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When releasing a library you are defining a contract with your clients – they could be colleagues in other teams, paying subscribers or the general public but if you break the contract you will loose their trust.

After building libraries for multiple teams and consuming libraries from others I came up with a list of best practices to handle errors, deprecations and releasing.

Let’s say to facilitate access to a server API we create a library wrapping its endpoints, for example:

# library_facade.rb
def term(id)
  response = connection.get("/term/#{id}.json")
  JSON.parse(response.body)
end

Gracefully handling errors

Parsing and returning a raw API response can’t provide default results when the API is unreachable – using a data structure wrapping the response allows to instantiate objects or fallbacks when needed. Here’s how it looks:

# library_facade.rb
def term(id)
  response = connection.get("/term/#{id}.json")
  LibraryNamespace::Term.new( JSON.parse(response.body) )
end

The library instantiates a Term class with the API response and returns it to the client – the advantage over the arbitrary JSON hash is we now control what the client receives and we can add or deprecate fields when the API changes as well as create a fallback object when it’s unreachable.

Circuit breaker is a pattern to detect failures and encapsulates retry logic. Have the library use it to manage API availability and return a fallback object when needed.

# library_facade.rb
def term(id)
  response = circuit_breaker("/term/#{id}.json").response
  if response
    return LibraryNamespace::Term.new( JSON.parse(response.body) )
  end
  LibraryNamespace::FallbackTerm.new
end

This gracefully handles errors by providing your clients with objects with the same interface for an error and a success response. Imagine an article with a term id using the API library to retrieve more term information – when the library returns a FallbackTerm the article page can hide the term information or just display its fallback fields knowing they are the same as Term. The fallback fields could be empty or a default set of values to display – the library has control on what the client receives.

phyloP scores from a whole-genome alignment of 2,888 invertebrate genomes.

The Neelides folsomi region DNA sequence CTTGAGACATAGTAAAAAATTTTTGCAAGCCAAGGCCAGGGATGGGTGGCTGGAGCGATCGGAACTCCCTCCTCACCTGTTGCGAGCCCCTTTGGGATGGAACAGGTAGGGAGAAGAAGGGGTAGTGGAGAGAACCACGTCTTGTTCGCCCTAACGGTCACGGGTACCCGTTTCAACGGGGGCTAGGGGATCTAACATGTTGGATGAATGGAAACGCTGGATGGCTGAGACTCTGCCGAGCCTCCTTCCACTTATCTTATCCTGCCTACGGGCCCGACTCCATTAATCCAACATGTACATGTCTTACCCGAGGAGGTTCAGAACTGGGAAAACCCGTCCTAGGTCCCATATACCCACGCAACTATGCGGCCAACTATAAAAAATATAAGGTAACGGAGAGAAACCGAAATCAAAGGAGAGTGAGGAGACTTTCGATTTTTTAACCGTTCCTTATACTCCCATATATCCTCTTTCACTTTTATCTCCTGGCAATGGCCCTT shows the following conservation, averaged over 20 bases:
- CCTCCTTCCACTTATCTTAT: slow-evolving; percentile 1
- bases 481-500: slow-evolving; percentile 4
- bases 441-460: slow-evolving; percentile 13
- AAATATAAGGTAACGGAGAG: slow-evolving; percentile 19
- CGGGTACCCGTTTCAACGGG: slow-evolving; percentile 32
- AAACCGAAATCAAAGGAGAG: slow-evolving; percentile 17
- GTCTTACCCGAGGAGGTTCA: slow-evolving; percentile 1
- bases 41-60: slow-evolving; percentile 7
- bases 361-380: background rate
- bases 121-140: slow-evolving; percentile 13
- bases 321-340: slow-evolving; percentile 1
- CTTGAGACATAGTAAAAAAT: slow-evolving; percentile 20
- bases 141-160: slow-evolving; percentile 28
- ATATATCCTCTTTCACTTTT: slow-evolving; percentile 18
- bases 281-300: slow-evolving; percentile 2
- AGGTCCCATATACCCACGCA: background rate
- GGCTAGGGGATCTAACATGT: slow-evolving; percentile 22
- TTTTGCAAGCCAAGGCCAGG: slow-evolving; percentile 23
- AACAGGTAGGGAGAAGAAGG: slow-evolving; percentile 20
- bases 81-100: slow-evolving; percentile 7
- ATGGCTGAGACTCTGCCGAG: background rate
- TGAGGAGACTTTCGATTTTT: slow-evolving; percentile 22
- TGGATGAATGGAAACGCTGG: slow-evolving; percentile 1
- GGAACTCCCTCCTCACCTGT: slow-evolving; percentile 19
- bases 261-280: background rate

Handling deprecations

When an API updates its response formats the library will break instantiating objects from an outdated data structure. This is good, this is the role of a library wrapping an API – catching errors instead of its clients and concerning about the server API internals. The next step is to release a major version to inform your clients of the backward incompatible change.

If you control the API have a versioned endpoint or a request header to prevent introducing breaking changes without a deprecation phase.

Here’s an example of the library deprecating an incoming major API change renaming seo_slug_plural to seo_slug:

# version 0.15
{
    "id"=>"d15cf067-c4b1-4820-a837-59444208cac5",
    "name"=>"BBQ",
    "seo_slug_plural"=>"bbq-foods",
    "description"=>"(cuisine)\r\nMeat that is smoked, grilled, cooked \"low and slow.\" BBQ styles change regionally and are cause for great debate.",
    "created_at"=>"2014-06-20T20:31:25.466Z",
    "updated_at"=>"2014-08-04T20:00:53.191Z"